Habakkuk blinked then and nodded, slipping past her once more to his stool. His long claws upon his feet clacked as they touched the stone. “Yes. The Ebon Dragon are a reclusive clan of mages vying for power in the Southlands. They were the ones responsible for Vorick’s destruction,” he paused here, muzzle set in a morose thin line, “amongst others.”
In that single moment, Jessica thought she could see through a carefully constructed veneer of affability to something much darker. There was a hidden malice that lurked beneath the pleasant scribe’s demeanour. Something within him was damaged, marred ages ago as if it were a wounding of the very earth that throbbed. Someday, she knew, all in the world would feel that wound set loose in a trembling of earth and sky.
But the moment did not last for long, and soon, Habakkuk smiled once more. “But, as I told Wessex, neither was important to the course of his studies. Vorick has gone into the grave, and of the Ebon Dragon, they do not venture far beyond their own demesnes. At present, they have no designs outside their own continent. Perhaps in another hundred years, but for now they create little mischief for the North. No, the real enemy that Wessex sought was amongst the Sondeckis. But you know this from Matthias’s trial.”
Jessica nodded then, taking a deep breath. She still felt the feathers upon her neck lifted in worry over that terrible agony she had seen. What could have wounded this man so grievously? But she had no time to ponder him, as her thoughts were all the more intent upon her own mystery. “Yes. Yes, I know. You were a help then to Wessex. Can you be a help to me now?”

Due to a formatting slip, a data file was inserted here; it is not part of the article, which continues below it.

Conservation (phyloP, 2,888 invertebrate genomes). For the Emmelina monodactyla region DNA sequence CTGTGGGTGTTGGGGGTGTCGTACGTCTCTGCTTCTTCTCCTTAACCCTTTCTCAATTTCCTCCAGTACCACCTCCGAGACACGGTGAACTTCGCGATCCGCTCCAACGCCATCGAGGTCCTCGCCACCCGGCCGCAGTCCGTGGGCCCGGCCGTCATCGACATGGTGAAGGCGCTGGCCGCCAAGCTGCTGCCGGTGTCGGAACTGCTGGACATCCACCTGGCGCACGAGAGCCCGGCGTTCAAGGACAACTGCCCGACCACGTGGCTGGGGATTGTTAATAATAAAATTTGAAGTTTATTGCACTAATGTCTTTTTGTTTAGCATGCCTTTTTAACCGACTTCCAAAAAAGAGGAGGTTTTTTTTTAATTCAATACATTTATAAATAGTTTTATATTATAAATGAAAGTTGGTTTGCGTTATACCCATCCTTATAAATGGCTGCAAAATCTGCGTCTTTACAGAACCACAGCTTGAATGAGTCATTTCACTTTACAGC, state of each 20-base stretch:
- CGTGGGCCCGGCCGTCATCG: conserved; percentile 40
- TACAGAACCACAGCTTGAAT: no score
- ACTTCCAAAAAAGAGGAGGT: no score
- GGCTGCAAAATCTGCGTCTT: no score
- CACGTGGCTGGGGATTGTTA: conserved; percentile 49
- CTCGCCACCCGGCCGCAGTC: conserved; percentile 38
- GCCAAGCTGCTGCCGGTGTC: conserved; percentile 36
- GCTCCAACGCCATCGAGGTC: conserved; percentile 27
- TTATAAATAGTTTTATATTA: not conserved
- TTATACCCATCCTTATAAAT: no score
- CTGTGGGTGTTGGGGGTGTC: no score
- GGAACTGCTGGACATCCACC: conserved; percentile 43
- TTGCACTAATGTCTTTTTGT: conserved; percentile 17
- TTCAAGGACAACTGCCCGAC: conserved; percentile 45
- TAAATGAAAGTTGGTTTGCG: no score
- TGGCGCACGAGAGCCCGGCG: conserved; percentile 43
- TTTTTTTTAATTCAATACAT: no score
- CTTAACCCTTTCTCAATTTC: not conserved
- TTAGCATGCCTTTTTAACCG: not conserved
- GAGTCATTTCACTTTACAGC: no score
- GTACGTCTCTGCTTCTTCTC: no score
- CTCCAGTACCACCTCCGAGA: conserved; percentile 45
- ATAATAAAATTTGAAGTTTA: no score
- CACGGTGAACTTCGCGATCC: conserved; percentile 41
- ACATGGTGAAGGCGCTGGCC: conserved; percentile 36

“Of course,” Habakkuk said without hesitation. “I have already told you that you may confide in me safely.” He looked back down to the book, and lifted the cover open, the first few pages bending upwards as well as the binding turned. “What do you seek here, Jessica?” His words were comforting then, as if there never had been a moment of agony in him.
Steeling herself, she let fly the words that could end her life. “I wish to know about the Pillars of Ahdyojiak.”
He blinked once. And then he blinked again. His mouth opened, and then closed amidst another round of confused blinking. “The Pillars of Ahdyojiak? How could you possibly have even heard of them?” There was genuine surprise within his voice. If this was another part of his veneer, than she had seen no better actor in all her days.
“It is what Elizabeth told to me. It is what I have wondered about. Is it related to my master’s death, or at least to those who killed him? Can you tell me anything of it? Can this tome tell me anything of it?”
Habakkuk ran his claws gently along the edges of the pages, lifting them until he came to very near the end of the tome. “Stojowsk does indeed talk about the Pillars here at the very end of his work. I do not know how much will be useful to you. What do you know of them already?”
“I know that they are a creation of the Åelf long ago. They are built upon one of the greatest collection of magical lines in the world, in the very heart of the Isle of Manzona. I also know that they can be used to travel from any place in this world to any other place. To move something of great power, magical energy must be invested into each of the towers as well.” Jessica said, not yet wanting to tell him that the Pillars had been used recently.
“All true, and all spoken of by Stojowsk. What you may not have heard is that while the casting required to active them is lost to antiquity, or so far as we know it is, the casting itself requires nearly a full day to prepare, and can only be attempted at certain phases of the moon and sun. And where it is cast, the Pillars will not open until it is precisely midnight.”